Ingredients: One well tessellated sphere. One vertex shader, pixel shader; noise generator or noise map of choice; one gradient color texture, one detail noise map, one RGBA render target, one blur shader, hundred lines of code and a pinch of salt.
Posted by kkyborg on Feb 17th, 2014
One well tessellated sphere. One vertex shader, pixel shader; noise generator or noise map of choice; one gradient color texture, one detail noise map, one RGBA render target, one blur shader, hundred lines of code and a pinch of salt.
Pick a nice sphere. Load prepared model, or generate one in the code, it’s your choice. Should be about half of radius of effect we are trying to cook. Slowly tessellate it, until you end up with just enough triangles (that may vary on your taste). You should have picked your noise generator already. Creating turbulence with perlin noise can work great (for example: Github.com), but other options can be fine too, like having couple of 2D noise textures packed in RGB channels.
Vertex shader should be ready by now. We start by offsetting vertices along sphere normals, scaled by noise value at vertex’s coords. It should look like a cloud puff. Not very exciting, right? At least not for this occasion.
So let’s move onto pixel shader. Explosions start with hot, bright core, then transition to thick black smoke. Gradient texture, going from bright yellow, to orange, red, and then darkening to almost black would be ideal ingredient. We can use fragment’s distance from start radius of the sphere, or just clamped noise value to sample gradient texture. Mixing-in some additional 2D noise to add more details were geometry may not be enough may help, especially if you are using somewhat modest tessellation and not offsetting vertices too much. Tessellation shader would be a great addition to this effect, to add needed details for that big, in your face pyroclastic explosion.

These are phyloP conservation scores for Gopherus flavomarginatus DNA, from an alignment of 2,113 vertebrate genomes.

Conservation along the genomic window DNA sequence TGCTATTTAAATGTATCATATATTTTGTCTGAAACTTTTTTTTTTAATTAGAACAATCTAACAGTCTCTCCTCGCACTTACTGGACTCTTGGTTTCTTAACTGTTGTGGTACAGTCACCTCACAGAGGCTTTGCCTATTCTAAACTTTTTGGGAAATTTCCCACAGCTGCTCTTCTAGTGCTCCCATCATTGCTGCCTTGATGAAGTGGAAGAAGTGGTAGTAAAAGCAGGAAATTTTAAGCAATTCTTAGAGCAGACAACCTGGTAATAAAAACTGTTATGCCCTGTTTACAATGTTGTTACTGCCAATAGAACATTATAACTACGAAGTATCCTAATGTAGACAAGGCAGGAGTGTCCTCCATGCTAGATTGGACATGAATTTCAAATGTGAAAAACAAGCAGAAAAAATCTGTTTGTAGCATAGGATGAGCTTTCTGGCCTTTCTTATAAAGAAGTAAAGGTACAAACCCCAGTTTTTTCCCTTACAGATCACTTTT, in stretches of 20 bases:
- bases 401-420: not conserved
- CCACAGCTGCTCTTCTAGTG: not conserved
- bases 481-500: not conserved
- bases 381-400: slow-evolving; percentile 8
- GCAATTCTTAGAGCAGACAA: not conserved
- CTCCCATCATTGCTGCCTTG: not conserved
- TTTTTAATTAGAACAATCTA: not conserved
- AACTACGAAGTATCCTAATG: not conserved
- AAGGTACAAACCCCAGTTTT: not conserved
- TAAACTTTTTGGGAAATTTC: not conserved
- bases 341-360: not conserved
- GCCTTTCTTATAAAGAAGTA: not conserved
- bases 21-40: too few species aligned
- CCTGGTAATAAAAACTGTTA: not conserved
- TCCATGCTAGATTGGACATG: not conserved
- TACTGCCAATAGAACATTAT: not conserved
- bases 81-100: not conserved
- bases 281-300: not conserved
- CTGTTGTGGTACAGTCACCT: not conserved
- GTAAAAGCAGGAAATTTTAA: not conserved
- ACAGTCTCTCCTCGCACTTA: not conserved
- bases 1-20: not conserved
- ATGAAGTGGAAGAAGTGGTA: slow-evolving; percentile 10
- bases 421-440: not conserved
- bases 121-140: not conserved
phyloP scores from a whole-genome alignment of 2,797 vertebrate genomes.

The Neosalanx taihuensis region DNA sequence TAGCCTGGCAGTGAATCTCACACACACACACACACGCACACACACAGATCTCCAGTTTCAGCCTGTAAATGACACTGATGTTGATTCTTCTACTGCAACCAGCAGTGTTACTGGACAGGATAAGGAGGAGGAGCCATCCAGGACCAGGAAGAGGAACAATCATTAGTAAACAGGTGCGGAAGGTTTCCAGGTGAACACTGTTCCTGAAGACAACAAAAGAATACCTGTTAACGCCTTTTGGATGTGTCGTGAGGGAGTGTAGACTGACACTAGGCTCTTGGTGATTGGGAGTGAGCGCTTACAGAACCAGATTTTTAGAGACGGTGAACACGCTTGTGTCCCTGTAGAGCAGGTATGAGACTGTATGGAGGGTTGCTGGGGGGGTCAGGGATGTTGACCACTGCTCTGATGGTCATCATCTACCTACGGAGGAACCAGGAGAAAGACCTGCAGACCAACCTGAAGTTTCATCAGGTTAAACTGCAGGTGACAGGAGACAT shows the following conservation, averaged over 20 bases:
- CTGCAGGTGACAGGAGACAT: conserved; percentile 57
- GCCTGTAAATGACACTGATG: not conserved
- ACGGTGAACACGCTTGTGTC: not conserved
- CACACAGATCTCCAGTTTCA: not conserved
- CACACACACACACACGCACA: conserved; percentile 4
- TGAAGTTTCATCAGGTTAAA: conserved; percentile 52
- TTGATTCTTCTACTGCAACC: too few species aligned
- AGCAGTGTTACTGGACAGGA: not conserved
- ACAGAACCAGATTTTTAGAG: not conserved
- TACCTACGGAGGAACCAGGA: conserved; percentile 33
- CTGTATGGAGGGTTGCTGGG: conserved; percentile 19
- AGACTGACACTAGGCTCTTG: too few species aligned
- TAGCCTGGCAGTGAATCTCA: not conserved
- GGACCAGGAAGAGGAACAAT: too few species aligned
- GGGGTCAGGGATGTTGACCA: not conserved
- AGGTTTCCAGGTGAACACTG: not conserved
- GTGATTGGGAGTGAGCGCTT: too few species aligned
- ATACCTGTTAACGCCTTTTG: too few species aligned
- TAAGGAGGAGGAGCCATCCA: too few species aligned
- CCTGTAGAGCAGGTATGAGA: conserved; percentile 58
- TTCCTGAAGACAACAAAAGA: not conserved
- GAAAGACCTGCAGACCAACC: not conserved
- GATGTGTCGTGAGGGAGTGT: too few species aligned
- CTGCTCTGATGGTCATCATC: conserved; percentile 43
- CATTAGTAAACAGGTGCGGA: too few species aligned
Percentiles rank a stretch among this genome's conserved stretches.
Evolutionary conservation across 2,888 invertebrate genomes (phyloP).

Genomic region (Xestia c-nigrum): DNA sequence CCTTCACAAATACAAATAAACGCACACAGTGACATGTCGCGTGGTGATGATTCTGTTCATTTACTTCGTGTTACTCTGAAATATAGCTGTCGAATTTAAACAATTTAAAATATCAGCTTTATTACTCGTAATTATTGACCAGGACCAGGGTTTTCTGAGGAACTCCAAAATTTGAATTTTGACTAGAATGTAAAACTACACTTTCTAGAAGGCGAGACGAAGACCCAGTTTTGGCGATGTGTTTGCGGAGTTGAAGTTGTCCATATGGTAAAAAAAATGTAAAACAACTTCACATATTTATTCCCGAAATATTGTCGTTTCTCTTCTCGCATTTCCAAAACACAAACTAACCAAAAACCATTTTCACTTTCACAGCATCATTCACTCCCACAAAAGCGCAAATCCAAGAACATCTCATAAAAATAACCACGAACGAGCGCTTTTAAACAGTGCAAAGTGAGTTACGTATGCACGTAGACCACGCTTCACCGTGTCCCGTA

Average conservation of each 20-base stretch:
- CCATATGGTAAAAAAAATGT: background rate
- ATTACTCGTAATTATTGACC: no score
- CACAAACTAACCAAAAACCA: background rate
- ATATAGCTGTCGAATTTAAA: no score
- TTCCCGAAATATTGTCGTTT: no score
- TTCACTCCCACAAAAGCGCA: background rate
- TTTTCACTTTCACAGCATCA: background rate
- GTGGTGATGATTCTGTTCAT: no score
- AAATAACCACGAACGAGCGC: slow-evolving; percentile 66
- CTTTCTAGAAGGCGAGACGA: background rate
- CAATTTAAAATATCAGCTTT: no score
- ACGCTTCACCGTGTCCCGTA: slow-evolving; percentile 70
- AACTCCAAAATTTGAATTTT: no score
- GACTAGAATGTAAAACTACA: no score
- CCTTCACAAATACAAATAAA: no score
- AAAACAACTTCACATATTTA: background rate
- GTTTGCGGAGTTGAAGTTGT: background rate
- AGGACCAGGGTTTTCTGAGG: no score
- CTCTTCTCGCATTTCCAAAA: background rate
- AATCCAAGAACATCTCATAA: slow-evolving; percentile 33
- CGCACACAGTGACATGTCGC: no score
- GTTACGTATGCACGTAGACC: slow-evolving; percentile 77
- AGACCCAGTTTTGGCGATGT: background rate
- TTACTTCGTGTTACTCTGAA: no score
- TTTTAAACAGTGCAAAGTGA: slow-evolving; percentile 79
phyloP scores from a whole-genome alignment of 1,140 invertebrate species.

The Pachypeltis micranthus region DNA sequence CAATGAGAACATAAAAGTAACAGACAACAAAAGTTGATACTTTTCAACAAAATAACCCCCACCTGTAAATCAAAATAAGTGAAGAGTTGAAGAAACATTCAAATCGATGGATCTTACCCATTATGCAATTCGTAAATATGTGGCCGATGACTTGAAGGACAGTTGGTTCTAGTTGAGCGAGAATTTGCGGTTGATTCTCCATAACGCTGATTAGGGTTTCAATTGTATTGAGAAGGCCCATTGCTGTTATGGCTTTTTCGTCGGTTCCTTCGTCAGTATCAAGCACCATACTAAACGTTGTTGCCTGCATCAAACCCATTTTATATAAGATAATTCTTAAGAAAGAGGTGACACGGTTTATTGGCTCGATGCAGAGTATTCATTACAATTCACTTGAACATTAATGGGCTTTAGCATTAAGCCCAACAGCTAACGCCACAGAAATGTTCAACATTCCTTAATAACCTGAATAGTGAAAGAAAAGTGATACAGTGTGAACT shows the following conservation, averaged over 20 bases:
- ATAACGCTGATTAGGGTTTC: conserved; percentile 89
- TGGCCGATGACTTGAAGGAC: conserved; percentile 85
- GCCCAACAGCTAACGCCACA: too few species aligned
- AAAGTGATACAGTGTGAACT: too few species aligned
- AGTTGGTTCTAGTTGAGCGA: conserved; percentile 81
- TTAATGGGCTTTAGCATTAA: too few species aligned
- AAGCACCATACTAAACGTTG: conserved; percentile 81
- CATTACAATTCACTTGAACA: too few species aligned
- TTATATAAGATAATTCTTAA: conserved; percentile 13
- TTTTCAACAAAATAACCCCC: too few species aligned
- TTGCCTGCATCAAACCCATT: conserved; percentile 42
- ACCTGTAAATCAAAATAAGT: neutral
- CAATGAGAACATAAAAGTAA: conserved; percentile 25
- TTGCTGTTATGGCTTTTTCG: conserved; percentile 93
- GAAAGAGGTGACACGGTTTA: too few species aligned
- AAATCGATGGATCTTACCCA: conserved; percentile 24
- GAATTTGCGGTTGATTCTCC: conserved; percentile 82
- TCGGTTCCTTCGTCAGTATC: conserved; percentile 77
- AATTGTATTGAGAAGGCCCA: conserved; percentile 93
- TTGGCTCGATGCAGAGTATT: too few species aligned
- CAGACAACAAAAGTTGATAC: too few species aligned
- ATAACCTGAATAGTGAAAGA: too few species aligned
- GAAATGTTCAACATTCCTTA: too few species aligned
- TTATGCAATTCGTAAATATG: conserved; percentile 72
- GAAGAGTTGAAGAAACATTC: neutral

Our second render target (or render buffer if you prefer GL) should be ready for our fireball. Simply render it, while keeping and depth-testing against already filled depth buffer, to allow displaced sphere to interact correctly with rest of the scene, à la megaparticles – Now, let’s add some blur and some 2D noise on top of it. Better? Yes. This should help lose rough edges, especially as fire starts to fade away and to make it more fluid and smoke in the nature, rather than solid object. Don’t add too much blur to keep it fiery. Stir while it’s hot for couple of minutes, until you hit the right spot. Can you smell it? Should be ready now. Finally, add pinch of salt.
Serve hot, with some particles and debris.